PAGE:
With so many choices on the radio dial, it would seem difficult for a radio station serving a small coastal community to compete for local listeners' ears.
Not so, says Seaside radio personality John Chapman, who believes a local station has the advantage of focusing its attention solely on the needs of the community it serves.
"All we're here for is (to serve) our community," Chapman said. "Our listeners want local news and continuity in an emergency. If there's a major power outage locally, they want to know we'll still be on the air" providing current information on the situation.
|Seaside radio personality John Chapman says small communities count on their local radio stations, especially in times of emergencies. Photo: Greg Cohen|
Chapman is part-owner and general manager of KSWB AM 840 and morning host on sister station KCWB FM 94.9. The two Seaside-based stations are operated by Calcomm Stations Oregon, LLC.
While listeners might tune into a station for background music, to catch the just-released songs or to get revved up by a talk-show host, Chapman said community stations can provide all that, as well as news and information that has a direct bearing on their listeners' lives.
"We're not a big corporate company," Chapman said. "All of our employees live in the community. We know the community, and we're here to support our community, whether it's to provide local news, broadcast high school games or to promote local mom and pop businesses."
That local connection is important to Oregon's North Coast communities, especially in times of severe weather, when a storm can knock out power and leave the town literally isolated.
It was just for such emergencies that Calcomm invested in a backup power system that it installed at both its Seaside studios and at its transmitter site. That investment has allowed the company to continue to broadcast when regular power was out throughout the town.
"We need to be here when the public needs us," he said, stressing that it's during such emergencies that a local radio station takes on its most important role - to relay the most up-to-date information from local government and public service agencies to
A few quick facts
Responsibilities: Connect and engage with audience; announce song title and artist. Job also may require preparing on-air ads and public service announcements, interviewing guests, reading news flashes and weather updates, and acting as master of ceremonies at community events.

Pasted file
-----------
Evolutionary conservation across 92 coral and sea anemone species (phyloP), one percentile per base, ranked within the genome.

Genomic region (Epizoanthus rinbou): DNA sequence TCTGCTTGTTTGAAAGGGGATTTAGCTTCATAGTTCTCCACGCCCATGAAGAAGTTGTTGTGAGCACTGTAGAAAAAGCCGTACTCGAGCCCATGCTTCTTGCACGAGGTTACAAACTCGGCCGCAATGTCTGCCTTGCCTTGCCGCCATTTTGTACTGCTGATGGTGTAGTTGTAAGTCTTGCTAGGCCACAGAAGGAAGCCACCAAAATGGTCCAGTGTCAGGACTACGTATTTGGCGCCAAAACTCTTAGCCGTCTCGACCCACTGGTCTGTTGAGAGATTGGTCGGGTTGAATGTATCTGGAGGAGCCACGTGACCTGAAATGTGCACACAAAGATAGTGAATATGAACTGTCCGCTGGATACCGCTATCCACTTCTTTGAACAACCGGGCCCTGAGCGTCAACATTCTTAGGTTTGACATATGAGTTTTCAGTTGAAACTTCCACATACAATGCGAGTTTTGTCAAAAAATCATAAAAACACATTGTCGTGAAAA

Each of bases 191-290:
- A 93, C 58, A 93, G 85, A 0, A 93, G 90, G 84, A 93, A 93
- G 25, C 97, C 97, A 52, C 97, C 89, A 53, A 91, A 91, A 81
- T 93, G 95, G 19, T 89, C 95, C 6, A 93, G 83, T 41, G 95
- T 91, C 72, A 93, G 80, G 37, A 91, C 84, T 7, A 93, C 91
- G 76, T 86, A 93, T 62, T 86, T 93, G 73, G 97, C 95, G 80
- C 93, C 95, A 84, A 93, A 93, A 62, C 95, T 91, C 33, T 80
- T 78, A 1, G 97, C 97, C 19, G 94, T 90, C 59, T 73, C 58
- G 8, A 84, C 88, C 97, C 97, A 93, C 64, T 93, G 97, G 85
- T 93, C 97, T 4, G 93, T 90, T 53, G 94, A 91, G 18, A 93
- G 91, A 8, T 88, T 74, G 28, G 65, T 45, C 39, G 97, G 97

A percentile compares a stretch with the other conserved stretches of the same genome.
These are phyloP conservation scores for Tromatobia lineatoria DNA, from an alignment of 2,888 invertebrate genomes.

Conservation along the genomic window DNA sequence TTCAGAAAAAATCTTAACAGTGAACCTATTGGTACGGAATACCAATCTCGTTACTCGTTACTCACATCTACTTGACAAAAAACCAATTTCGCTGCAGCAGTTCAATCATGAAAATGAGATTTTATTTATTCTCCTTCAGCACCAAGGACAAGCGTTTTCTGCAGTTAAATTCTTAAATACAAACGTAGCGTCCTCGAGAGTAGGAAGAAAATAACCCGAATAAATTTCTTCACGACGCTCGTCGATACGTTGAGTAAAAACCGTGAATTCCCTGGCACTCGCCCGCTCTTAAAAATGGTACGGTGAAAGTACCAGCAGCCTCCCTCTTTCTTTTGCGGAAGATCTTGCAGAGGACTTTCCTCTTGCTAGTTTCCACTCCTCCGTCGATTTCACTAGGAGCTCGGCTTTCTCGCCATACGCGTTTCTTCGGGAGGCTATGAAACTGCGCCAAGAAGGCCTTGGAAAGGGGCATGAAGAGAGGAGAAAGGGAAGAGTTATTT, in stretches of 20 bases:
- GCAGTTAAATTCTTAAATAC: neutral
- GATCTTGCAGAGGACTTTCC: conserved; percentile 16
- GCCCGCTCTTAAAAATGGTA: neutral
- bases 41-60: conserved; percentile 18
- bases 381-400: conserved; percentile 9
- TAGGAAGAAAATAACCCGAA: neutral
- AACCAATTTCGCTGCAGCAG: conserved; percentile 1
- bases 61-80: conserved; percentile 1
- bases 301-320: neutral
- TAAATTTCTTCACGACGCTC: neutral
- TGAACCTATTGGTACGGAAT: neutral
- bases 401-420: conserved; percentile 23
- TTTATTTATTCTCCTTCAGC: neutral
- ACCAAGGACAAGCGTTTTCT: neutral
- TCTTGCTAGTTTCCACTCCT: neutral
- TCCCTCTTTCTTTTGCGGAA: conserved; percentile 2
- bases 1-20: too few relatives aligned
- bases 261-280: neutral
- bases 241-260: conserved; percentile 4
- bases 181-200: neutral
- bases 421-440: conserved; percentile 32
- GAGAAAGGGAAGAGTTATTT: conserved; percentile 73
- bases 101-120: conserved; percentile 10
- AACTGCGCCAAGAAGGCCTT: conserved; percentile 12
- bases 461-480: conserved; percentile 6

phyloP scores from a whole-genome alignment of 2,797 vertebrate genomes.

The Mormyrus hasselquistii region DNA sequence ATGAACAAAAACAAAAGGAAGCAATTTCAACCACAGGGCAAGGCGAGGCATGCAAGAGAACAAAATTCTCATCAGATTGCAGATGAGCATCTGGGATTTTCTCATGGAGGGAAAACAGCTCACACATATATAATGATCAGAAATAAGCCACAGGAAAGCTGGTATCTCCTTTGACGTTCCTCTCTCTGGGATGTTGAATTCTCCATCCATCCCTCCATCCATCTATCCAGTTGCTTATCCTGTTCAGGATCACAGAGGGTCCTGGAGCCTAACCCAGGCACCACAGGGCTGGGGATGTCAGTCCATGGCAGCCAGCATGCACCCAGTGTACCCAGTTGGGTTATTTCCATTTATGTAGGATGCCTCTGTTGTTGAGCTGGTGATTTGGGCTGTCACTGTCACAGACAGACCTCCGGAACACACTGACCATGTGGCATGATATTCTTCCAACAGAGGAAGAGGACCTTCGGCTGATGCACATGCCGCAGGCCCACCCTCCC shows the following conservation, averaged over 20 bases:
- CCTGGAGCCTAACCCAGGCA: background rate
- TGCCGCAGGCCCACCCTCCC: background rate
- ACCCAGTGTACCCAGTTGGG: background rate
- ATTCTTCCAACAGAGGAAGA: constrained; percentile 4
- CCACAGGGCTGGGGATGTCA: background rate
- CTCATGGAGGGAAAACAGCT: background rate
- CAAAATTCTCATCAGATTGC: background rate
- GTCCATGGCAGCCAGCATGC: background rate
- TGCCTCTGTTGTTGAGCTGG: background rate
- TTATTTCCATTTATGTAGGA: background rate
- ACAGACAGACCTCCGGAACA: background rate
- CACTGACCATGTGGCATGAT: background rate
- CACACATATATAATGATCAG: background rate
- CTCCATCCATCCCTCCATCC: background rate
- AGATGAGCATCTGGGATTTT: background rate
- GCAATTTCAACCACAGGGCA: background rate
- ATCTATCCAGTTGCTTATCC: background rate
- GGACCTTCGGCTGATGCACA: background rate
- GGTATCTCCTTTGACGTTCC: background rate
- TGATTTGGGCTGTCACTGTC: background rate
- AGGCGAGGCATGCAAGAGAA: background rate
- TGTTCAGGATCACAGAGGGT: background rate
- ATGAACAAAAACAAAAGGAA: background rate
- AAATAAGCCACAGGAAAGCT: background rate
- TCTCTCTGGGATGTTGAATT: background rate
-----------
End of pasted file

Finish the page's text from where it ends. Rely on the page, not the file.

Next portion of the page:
Educational requirements: Some on-the-job training to gain the necessary skills for this occupation. Having technical skills with digital automation is a plus. Those with a bachelor's degree have a competitive advantage in this labor market.
Employment opportunities: Limited employment opportunities exist.
Salary: Statewide middle range is $12.02 to $20.66 per hour (based on 2009 wages).
Source: Oregon Employment Department
Not only is keeping ties with the community a priority for his radio station, it also has become a big part of Chapman's personal life - whether it's coaching a girls soccer team, volunteering his time for one of several charity organizations with which he is involved, serving as executive director of the Miss Clatsop County Pageant or creating the background music and narrating Seaside's Fourth of July fireworks program.
Although he's never considered himself a "celebrity," Chapman said the biggest reward about being in the entertainment business is the connection he has developed with his audience.
But it wasn't until he suffered a nearly fatal illness last fall that he realized how many people he reached.
In October, Chapman contracted the H1N1 virus which developed into advanced respiratory distress syndrome (ARDS). He was in a medically induced coma and on a ventilator for more than a month and doctors prepared his family for the worst.
"I was technically dead for four or five days," he said.
Chapman said it was only through a "miracle" that doctors were finally able to stabilize him, and his body was able to begin a lengthy recovery.
It was during his months-long illness and recovery that the radio station was besieged with calls and inquiries from the community wanting to know the latest word on his condition. The station created a special blog to keep everyone up to date on his progress. Local groups held special events to raise funds to help Chapman and his family meet the skyrocketing hospital and medical expenses.
Chapman was able to return to work in February, although, even now, he hasn't fully recovered. He said he still gets winded on occasion climbing the stairs to the station's second floor offices.
Chapman said he and his family still remain overwhelmed by the community's support and encouragement during his medical ordeal.
"It tells me I'm doing something of value with my life and that it's important to a lot of people," he said.